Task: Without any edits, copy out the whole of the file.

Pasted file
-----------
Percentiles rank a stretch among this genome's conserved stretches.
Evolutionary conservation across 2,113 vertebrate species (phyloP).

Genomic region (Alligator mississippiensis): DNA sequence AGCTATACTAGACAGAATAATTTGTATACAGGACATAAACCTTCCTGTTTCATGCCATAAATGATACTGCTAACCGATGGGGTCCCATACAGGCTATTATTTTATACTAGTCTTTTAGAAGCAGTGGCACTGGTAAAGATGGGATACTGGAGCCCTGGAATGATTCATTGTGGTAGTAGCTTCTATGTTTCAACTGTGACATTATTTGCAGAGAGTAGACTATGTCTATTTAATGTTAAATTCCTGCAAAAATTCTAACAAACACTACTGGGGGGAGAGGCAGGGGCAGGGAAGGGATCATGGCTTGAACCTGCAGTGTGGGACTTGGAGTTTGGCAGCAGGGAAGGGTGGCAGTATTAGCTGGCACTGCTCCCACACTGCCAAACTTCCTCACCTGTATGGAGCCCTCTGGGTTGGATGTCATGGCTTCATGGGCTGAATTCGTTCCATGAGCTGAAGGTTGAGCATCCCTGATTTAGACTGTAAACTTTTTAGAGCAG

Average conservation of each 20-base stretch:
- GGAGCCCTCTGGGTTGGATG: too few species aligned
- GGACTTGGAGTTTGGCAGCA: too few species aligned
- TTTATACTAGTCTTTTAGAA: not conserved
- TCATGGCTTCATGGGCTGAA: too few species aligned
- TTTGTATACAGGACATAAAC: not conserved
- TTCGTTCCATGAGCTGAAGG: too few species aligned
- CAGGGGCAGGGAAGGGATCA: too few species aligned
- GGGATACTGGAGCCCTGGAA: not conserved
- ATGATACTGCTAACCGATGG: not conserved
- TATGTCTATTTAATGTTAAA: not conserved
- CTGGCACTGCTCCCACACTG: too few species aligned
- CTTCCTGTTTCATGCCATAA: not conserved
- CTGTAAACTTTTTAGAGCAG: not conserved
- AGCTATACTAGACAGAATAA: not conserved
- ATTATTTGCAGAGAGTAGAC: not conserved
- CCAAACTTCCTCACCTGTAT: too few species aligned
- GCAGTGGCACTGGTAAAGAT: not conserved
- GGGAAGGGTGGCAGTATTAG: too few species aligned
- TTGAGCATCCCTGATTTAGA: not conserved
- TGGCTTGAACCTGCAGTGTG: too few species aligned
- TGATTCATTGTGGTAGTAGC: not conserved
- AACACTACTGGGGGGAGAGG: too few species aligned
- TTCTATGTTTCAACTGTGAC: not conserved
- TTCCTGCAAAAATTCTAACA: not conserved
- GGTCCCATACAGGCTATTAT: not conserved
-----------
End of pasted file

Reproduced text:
Percentiles rank a stretch among this genome's conserved stretches.
Evolutionary conservation across 2,113 vertebrate species (phyloP).

Genomic region (Alligator mississippiensis): DNA sequence AGCTATACTAGACAGAATAATTTGTATACAGGACATAAACCTTCCTGTTTCATGCCATAAATGATACTGCTAACCGATGGGGTCCCATACAGGCTATTATTTTATACTAGTCTTTTAGAAGCAGTGGCACTGGTAAAGATGGGATACTGGAGCCCTGGAATGATTCATTGTGGTAGTAGCTTCTATGTTTCAACTGTGACATTATTTGCAGAGAGTAGACTATGTCTATTTAATGTTAAATTCCTGCAAAAATTCTAACAAACACTACTGGGGGGAGAGGCAGGGGCAGGGAAGGGATCATGGCTTGAACCTGCAGTGTGGGACTTGGAGTTTGGCAGCAGGGAAGGGTGGCAGTATTAGCTGGCACTGCTCCCACACTGCCAAACTTCCTCACCTGTATGGAGCCCTCTGGGTTGGATGTCATGGCTTCATGGGCTGAATTCGTTCCATGAGCTGAAGGTTGAGCATCCCTGATTTAGACTGTAAACTTTTTAGAGCAG

Average conservation of each 20-base stretch:
- GGAGCCCTCTGGGTTGGATG: too few species aligned
- GGACTTGGAGTTTGGCAGCA: too few species aligned
- TTTATACTAGTCTTTTAGAA: not conserved
- TCATGGCTTCATGGGCTGAA: too few species aligned
- TTTGTATACAGGACATAAAC: not conserved
- TTCGTTCCATGAGCTGAAGG: too few species aligned
- CAGGGGCAGGGAAGGGATCA: too few species aligned
- GGGATACTGGAGCCCTGGAA: not conserved
- ATGATACTGCTAACCGATGG: not conserved
- TATGTCTATTTAATGTTAAA: not conserved
- CTGGCACTGCTCCCACACTG: too few species aligned
- CTTCCTGTTTCATGCCATAA: not conserved
- CTGTAAACTTTTTAGAGCAG: not conserved
- AGCTATACTAGACAGAATAA: not conserved
- ATTATTTGCAGAGAGTAGAC: not conserved
- CCAAACTTCCTCACCTGTAT: too few species aligned
- GCAGTGGCACTGGTAAAGAT: not conserved
- GGGAAGGGTGGCAGTATTAG: too few species aligned
- TTGAGCATCCCTGATTTAGA: not conserved
- TGGCTTGAACCTGCAGTGTG: too few species aligned
- TGATTCATTGTGGTAGTAGC: not conserved
- AACACTACTGGGGGGAGAGG: too few species aligned
- TTCTATGTTTCAACTGTGAC: not conserved
- TTCCTGCAAAAATTCTAACA: not conserved
- GGTCCCATACAGGCTATTAT: not conserved